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Wednesday, May 22, 2019  Spokane, Washington  Est. May 19, 1883
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Don’t Forget To Reward Good Behavior

By Mary Jo Kochakian The Hartford Courant

As more parents reject the practice of hitting kids in the name of discipline, there comes this question: What works?

Corporal punishment, research has documented, emphatically does not. People mistakenly believe it does because the first few times it will stop a child’s misbehavior.

But in the long run, it’s ineffective, counterproductive. Children quickly become more resistant and resentful when it’s used. Corporal punishment, research has documented, is associated with bad outcomes: Depression, delinquency, anxiety and aggression all have been linked to spanking, hitting and the like.

So the idea of timeout is great. But parents’ results with it sometimes aren’t. Research points out why.

Timeout is more than putting a kid in a chair. Timeout is effective - if it’s done right.

Timeout works only if there is also “timein” - and a lot of the latter.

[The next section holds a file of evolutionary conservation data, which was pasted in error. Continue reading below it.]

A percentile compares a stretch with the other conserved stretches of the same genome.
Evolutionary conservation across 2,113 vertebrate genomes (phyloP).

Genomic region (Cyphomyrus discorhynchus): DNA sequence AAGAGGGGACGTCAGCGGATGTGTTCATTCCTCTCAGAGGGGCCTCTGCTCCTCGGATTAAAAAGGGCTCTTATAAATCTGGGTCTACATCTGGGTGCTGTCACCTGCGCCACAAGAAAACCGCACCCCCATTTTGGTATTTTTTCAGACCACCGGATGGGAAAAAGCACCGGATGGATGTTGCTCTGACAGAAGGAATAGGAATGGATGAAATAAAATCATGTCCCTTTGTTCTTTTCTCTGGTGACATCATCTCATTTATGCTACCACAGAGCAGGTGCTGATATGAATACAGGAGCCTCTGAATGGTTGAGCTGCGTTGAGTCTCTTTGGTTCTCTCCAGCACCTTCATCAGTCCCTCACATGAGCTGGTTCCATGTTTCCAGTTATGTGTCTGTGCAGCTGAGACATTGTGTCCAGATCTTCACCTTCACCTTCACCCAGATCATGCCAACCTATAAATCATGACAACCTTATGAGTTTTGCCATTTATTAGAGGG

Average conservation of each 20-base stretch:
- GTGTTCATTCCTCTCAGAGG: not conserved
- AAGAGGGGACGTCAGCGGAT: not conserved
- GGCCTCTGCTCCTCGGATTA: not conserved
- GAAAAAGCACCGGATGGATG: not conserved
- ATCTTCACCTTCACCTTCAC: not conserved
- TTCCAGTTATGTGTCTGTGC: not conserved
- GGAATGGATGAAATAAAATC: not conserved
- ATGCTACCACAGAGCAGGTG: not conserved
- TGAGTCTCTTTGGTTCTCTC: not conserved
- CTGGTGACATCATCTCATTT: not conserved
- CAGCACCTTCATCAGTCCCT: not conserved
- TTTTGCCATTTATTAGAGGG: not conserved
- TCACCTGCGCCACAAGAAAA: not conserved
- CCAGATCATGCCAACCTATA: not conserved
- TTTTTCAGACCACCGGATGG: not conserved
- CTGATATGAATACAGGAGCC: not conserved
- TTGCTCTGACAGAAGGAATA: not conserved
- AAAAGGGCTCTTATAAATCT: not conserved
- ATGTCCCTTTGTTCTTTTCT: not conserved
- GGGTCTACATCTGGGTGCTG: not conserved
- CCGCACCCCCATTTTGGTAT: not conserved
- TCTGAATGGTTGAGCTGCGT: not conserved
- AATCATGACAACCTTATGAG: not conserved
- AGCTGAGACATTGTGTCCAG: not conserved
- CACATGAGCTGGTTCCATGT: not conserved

“It’s simply one component needed to teach little children to obey their moms and dads, if indeed they are disobedient,” says Mark W. Roberts, a psychology professor and director of Idaho State University’s clinical training program.

The power of praise is often overlooked. Yale psychologist Alan Kazdin says, “Emphasis needs to be placed on rewarding desired behavior, not on punishing and unwittingly reinforcing deviant behavior.” (If a child gets attention only for misbehavior, you are unwittingly teaching him to continue misbehaving.)

Kazdin also advises:

Devote most of your time to reinforcing good behavior with smiles, hugs, compliments or special privileges. Do this at least five to 10 times as often as using a timeout. A higher ratio is even better.

Praise each new step toward improvement, no matter how small.

If you have to use timeout, do so immediately following misbehavior.

Alternate mild forms of discipline, such as a frown or a mild reprimand, with timeouts. Varying your reaction to make your point is more effective.

Wordcount: 307
Tags: parenting

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